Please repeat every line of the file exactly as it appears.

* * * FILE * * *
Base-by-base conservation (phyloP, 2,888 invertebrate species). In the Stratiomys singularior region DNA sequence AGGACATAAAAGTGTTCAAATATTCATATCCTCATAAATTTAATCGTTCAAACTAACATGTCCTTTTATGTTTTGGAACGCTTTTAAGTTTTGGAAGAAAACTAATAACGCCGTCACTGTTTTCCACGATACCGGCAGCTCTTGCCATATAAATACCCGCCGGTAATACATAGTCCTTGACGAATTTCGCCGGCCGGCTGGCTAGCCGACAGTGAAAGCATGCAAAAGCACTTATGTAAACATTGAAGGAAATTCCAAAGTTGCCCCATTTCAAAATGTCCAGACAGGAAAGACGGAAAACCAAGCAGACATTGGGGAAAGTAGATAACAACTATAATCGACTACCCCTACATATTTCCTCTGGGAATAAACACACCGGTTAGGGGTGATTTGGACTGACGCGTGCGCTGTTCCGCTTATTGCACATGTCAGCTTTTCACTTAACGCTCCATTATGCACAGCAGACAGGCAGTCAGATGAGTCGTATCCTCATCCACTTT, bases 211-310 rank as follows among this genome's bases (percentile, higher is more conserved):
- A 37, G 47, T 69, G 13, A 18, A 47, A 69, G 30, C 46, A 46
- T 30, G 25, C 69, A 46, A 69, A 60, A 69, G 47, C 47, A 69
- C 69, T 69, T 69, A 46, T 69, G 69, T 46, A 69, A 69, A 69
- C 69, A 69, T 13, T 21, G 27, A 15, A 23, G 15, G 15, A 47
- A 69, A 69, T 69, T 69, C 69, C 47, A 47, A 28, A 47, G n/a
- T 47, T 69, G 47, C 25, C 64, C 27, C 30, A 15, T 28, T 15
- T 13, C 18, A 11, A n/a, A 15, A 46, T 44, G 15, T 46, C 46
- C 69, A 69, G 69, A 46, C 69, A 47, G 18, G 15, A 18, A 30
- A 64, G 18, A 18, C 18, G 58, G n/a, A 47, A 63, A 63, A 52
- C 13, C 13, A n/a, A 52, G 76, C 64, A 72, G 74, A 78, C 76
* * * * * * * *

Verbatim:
Base-by-base conservation (phyloP, 2,888 invertebrate species). In the Stratiomys singularior region DNA sequence AGGACATAAAAGTGTTCAAATATTCATATCCTCATAAATTTAATCGTTCAAACTAACATGTCCTTTTATGTTTTGGAACGCTTTTAAGTTTTGGAAGAAAACTAATAACGCCGTCACTGTTTTCCACGATACCGGCAGCTCTTGCCATATAAATACCCGCCGGTAATACATAGTCCTTGACGAATTTCGCCGGCCGGCTGGCTAGCCGACAGTGAAAGCATGCAAAAGCACTTATGTAAACATTGAAGGAAATTCCAAAGTTGCCCCATTTCAAAATGTCCAGACAGGAAAGACGGAAAACCAAGCAGACATTGGGGAAAGTAGATAACAACTATAATCGACTACCCCTACATATTTCCTCTGGGAATAAACACACCGGTTAGGGGTGATTTGGACTGACGCGTGCGCTGTTCCGCTTATTGCACATGTCAGCTTTTCACTTAACGCTCCATTATGCACAGCAGACAGGCAGTCAGATGAGTCGTATCCTCATCCACTTT, bases 211-310 rank as follows among this genome's bases (percentile, higher is more conserved):
- A 37, G 47, T 69, G 13, A 18, A 47, A 69, G 30, C 46, A 46
- T 30, G 25, C 69, A 46, A 69, A 60, A 69, G 47, C 47, A 69
- C 69, T 69, T 69, A 46, T 69, G 69, T 46, A 69, A 69, A 69
- C 69, A 69, T 13, T 21, G 27, A 15, A 23, G 15, G 15, A 47
- A 69, A 69, T 69, T 69, C 69, C 47, A 47, A 28, A 47, G n/a
- T 47, T 69, G 47, C 25, C 64, C 27, C 30, A 15, T 28, T 15
- T 13, C 18, A 11, A n/a, A 15, A 46, T 44, G 15, T 46, C 46
- C 69, A 69, G 69, A 46, C 69, A 47, G 18, G 15, A 18, A 30
- A 64, G 18, A 18, C 18, G 58, G n/a, A 47, A 63, A 63, A 52
- C 13, C 13, A n/a, A 52, G 76, C 64, A 72, G 74, A 78, C 76